The arthritis produced is chronic and is thought to be due to prolonged antigen retention in the joint tissue in combination with antigen-specific T-cell-mediated delayed hypersensitivity. Prolonged antigen retention in the joint occurs by antibody-mediated trapping and charge-mediated binding. This principle is also of importance in the recently devel-oped KRN model of arthritis in which anti-glucose-6-phosphate isomerase (GPI) antibodies stick to GPI antigen trapped at cartilage surfaces and contribute to chro-nicity and destruction.

Unlike the other mouse models described so far, elimination of TNF and IL-1 is poorly effective in suppressing joint inflammation, pointing to a substantial role for other mediators of inflammation in this form of arthritis. Elimination of IL-1, however, did yield impressive protection against cartilage destruction.


The model of antigen-induced arthritis is most suited to studies into the mecha-nism of cartilage destruction, as induced by a mix of immune complexes and T-cell reactivity. The model is useful for the study of the regulation of local T-cell hyperreac-tivity against a retained foreign antigen in comparison with similar events against self antigens as seen in CIA.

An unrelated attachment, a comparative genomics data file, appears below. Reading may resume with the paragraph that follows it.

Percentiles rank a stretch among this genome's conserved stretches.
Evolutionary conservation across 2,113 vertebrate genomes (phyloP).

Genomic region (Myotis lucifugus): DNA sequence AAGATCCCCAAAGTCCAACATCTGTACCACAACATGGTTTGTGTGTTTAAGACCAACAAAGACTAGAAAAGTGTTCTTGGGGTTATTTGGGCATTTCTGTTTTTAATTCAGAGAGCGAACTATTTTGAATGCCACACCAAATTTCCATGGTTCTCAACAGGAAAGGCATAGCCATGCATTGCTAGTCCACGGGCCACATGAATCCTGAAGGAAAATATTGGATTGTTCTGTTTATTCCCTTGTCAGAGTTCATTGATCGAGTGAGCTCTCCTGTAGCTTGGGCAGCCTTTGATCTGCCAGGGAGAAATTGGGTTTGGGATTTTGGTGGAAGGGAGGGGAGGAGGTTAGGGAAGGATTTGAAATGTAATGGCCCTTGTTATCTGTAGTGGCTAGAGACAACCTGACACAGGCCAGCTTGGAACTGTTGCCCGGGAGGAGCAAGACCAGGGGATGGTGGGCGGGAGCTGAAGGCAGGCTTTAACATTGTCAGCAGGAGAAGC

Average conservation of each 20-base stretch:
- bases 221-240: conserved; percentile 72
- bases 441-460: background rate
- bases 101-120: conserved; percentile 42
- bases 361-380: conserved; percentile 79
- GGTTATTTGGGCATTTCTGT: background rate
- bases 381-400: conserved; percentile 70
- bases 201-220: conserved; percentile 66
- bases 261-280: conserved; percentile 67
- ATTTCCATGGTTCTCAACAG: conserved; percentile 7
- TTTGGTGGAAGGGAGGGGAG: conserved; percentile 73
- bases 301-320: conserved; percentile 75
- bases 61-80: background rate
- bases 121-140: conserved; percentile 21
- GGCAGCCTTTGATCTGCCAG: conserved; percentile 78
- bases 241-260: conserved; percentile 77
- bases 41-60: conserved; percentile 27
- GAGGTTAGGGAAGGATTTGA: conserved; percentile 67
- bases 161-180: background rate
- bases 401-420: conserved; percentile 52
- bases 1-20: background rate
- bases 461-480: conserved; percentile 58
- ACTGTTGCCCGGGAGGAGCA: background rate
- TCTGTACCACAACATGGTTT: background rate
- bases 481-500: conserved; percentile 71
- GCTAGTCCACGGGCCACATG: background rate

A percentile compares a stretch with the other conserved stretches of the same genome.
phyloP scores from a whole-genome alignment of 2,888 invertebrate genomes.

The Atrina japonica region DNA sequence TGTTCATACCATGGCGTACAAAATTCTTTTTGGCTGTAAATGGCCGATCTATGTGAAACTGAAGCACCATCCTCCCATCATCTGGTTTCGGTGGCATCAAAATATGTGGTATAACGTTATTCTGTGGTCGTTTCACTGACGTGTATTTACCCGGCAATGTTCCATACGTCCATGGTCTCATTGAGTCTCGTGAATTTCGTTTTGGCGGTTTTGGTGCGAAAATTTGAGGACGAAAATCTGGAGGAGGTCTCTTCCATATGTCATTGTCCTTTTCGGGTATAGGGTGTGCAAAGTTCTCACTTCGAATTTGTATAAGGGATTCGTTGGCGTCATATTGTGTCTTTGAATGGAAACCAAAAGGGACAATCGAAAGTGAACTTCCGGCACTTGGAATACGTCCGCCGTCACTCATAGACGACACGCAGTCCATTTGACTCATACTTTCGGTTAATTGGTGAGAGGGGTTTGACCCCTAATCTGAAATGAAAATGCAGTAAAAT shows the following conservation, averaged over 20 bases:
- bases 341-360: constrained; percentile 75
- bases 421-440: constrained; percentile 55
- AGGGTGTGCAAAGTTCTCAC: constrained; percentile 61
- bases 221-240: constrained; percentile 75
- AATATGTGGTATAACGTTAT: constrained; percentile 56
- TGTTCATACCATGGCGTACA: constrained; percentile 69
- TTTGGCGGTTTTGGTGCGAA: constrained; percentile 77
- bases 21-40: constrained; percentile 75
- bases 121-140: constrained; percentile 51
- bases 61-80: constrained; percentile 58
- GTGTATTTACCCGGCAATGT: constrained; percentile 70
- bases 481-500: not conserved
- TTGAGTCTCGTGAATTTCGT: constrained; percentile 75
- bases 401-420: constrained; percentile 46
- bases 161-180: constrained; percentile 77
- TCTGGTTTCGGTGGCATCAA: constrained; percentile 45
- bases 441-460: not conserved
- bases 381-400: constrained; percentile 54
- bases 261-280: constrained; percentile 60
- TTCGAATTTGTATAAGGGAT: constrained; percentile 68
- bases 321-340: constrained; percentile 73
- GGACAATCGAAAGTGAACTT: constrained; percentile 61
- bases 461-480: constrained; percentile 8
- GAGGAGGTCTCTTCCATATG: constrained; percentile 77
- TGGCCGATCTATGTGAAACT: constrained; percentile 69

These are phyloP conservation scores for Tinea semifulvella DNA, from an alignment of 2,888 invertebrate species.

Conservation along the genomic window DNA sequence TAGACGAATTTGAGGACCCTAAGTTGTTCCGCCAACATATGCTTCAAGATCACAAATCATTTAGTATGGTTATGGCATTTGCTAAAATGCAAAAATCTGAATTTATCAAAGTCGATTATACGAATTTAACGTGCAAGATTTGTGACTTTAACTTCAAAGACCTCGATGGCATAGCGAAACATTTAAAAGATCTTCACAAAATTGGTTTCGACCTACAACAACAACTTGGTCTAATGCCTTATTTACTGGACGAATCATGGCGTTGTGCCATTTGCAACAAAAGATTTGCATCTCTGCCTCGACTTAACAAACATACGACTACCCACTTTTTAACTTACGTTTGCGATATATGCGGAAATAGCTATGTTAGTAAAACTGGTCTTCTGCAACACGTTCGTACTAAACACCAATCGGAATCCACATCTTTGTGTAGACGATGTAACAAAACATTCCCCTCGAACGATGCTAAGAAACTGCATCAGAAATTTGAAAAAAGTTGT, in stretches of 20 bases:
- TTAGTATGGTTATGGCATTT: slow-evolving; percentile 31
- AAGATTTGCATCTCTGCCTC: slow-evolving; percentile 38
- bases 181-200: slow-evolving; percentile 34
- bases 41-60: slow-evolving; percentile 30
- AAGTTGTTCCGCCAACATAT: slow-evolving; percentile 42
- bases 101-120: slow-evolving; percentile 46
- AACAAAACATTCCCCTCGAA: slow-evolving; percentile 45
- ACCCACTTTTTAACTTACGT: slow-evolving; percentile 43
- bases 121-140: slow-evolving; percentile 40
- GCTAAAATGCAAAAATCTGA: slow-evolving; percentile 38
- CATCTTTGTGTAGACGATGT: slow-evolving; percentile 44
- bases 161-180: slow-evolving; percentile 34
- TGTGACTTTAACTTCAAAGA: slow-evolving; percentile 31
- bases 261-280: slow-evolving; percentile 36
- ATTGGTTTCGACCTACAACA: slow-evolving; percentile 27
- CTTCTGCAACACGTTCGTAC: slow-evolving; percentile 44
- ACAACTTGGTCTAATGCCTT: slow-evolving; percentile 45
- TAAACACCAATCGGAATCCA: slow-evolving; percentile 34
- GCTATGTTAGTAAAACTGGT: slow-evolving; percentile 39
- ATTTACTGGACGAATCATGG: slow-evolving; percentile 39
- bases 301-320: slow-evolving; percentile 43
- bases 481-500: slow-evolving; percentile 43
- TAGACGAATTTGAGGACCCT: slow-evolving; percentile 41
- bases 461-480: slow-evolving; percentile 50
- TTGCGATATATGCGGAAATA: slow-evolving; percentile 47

This spontaneous mouse model of arthritis was generated by crossing the T-cell receptor (TCR) transgenic mouse line (known as KRNxC56Bl/6) with the nonobese diabetic mouse strain. Autoan-tibodies that arise in the K/BxN mouse recognize the ubiquitously expressed intracellular enzyme GPI. The novel fea-ture of this model is the development of a small-joint arthritis where the driving antigen has been elucidated and where the autoantibodies generated are patho-genic and transfer disease to other strains of mice.

The antibodies recognize endogenous GPI, which seems to associate preferen-tially with the cartilage surface. This may explain the dominance of joint pathology in these mice, although GPI is also abun-dant at other sites of the body. Activation of complement through the alternative path-way is crucial in these mice, and variable susceptibility in different mouse strains may largely be attributed to varying activ-ity of complement and level of expression of Fcγ receptors on phagocytes among the different strains.

Although anti-GPI antibodies are found in some RA patients in moderate lev-els, the role of these antibodies in disease pathogenesis remains to be defined. The role of IL-1 and TNF in the pathogenesis of KRN arthritis is similar to other murine models. IL-1-deficient mice do not develop arthritis and TNF-deficient mice have a more variable course.

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Essential Clinical Immunology: Experimental Approaches to the Study of Autoimmune Rheumatic Diseases : Animal Models of Rheumatoid Arthritis |